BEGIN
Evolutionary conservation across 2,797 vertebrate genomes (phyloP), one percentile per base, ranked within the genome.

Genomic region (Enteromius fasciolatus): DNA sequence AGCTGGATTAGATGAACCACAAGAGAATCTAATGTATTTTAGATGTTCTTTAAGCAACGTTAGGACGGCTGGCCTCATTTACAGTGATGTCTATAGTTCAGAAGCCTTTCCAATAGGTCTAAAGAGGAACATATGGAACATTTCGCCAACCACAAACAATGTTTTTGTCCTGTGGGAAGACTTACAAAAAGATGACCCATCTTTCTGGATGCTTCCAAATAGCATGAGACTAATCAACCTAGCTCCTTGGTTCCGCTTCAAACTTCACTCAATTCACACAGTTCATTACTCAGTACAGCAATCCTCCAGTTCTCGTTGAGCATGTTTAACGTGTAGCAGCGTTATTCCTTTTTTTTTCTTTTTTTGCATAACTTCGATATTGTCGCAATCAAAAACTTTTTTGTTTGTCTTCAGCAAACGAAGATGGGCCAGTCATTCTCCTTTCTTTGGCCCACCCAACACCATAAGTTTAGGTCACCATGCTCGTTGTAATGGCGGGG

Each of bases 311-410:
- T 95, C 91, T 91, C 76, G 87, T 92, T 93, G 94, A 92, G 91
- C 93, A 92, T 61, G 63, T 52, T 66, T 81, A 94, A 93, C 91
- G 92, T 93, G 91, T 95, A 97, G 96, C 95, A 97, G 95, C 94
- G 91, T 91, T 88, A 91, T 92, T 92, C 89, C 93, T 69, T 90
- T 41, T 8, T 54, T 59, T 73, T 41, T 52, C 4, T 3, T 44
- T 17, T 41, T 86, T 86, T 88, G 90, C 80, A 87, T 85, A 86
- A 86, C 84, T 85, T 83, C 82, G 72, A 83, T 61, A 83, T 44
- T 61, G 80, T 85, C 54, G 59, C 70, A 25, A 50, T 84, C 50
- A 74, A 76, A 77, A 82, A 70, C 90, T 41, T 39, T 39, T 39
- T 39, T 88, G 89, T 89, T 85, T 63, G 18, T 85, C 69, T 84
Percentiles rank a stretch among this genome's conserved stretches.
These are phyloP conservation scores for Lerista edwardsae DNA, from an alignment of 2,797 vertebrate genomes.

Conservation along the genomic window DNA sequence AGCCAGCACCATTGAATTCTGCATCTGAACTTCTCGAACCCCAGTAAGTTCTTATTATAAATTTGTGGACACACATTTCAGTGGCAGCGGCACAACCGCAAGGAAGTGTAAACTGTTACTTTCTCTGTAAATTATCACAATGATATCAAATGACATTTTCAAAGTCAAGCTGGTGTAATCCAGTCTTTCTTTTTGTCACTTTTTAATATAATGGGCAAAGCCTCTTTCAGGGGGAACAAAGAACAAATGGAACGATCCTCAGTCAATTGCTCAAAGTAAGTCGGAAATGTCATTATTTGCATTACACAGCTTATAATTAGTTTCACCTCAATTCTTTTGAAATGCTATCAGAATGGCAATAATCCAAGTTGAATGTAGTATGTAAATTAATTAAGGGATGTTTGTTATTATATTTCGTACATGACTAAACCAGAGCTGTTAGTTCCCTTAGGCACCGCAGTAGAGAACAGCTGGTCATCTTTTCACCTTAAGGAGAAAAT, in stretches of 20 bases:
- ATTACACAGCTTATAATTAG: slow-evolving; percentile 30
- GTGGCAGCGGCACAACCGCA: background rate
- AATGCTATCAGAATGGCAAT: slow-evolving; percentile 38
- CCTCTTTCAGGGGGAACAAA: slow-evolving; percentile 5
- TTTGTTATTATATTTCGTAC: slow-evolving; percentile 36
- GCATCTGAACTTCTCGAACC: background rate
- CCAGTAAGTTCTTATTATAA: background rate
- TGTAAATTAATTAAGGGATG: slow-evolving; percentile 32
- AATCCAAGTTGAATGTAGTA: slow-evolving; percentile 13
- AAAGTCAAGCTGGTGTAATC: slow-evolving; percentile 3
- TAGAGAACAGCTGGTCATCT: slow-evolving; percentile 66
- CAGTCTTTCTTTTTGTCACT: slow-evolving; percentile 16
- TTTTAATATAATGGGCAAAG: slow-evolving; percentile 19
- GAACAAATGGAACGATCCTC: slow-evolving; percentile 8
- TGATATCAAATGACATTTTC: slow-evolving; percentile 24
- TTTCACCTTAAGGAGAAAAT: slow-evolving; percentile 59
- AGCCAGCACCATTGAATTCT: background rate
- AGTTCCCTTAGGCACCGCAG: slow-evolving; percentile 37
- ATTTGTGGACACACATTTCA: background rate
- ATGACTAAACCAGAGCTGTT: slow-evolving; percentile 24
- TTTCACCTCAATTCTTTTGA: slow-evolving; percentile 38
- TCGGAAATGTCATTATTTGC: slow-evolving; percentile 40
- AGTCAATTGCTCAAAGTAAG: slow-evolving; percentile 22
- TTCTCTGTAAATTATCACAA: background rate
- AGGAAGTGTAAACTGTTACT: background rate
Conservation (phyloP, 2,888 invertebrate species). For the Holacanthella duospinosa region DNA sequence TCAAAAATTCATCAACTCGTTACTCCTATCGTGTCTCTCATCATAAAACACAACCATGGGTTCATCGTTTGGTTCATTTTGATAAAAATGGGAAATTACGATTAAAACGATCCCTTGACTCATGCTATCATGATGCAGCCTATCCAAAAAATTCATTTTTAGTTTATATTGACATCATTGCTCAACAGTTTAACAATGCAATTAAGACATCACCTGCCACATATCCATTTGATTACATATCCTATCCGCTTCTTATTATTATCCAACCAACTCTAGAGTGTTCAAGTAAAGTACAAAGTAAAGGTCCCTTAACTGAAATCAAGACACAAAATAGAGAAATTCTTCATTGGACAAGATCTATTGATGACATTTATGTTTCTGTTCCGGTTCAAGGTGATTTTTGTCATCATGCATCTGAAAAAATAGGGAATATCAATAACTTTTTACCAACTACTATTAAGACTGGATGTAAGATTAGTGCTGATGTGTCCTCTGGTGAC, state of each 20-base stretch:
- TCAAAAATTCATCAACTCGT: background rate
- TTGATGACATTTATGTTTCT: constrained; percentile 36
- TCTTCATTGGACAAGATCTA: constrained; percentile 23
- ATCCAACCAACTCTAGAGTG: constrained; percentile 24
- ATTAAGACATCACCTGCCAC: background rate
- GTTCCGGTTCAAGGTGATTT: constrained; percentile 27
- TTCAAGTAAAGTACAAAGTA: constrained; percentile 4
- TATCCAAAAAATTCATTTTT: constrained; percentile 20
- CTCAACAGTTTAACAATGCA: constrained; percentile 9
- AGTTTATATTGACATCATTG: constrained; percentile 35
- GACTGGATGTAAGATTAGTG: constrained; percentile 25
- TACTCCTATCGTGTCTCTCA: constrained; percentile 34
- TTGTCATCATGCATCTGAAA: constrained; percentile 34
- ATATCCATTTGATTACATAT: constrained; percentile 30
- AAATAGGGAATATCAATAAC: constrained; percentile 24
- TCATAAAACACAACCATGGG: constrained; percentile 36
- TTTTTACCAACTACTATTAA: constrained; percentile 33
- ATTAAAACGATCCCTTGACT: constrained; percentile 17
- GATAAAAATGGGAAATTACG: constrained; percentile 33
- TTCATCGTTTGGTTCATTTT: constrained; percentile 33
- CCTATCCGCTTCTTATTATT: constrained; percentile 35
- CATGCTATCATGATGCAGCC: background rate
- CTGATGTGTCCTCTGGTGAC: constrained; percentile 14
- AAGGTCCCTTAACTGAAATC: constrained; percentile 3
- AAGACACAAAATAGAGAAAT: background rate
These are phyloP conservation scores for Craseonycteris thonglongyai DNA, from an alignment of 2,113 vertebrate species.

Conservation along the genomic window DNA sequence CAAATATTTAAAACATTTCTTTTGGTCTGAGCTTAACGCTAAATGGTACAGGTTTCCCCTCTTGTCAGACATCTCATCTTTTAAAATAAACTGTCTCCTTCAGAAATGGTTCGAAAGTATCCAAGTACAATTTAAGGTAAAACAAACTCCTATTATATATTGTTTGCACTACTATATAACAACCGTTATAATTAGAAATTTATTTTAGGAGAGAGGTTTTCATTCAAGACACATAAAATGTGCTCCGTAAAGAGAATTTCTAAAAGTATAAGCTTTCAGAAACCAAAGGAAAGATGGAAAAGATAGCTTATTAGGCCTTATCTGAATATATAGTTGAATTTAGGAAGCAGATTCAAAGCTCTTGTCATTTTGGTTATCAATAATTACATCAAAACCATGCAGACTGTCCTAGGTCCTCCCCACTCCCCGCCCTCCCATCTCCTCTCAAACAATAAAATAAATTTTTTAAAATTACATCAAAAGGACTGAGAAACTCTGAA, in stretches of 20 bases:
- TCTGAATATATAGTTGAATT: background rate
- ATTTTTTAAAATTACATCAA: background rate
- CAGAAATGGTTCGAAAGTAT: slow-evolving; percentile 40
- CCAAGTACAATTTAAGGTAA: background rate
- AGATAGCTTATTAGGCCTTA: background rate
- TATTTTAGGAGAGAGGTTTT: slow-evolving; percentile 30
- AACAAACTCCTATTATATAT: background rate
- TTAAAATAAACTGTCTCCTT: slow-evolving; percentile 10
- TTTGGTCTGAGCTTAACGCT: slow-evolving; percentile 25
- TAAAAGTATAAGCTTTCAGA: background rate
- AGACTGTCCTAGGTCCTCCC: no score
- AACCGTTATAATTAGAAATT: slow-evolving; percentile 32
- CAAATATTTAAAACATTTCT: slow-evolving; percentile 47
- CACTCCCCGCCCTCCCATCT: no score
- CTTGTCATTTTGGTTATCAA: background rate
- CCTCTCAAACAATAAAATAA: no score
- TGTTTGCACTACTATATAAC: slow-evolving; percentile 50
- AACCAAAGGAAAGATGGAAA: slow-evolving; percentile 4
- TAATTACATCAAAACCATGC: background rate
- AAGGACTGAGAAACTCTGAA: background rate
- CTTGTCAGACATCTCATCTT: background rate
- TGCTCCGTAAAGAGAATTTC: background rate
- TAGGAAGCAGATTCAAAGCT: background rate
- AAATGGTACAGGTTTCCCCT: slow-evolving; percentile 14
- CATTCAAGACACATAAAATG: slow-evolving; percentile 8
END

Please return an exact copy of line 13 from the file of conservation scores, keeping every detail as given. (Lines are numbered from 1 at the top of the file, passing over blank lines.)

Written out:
- T 39, T 88, G 89, T 89, T 85, T 63, G 18, T 85, C 69, T 84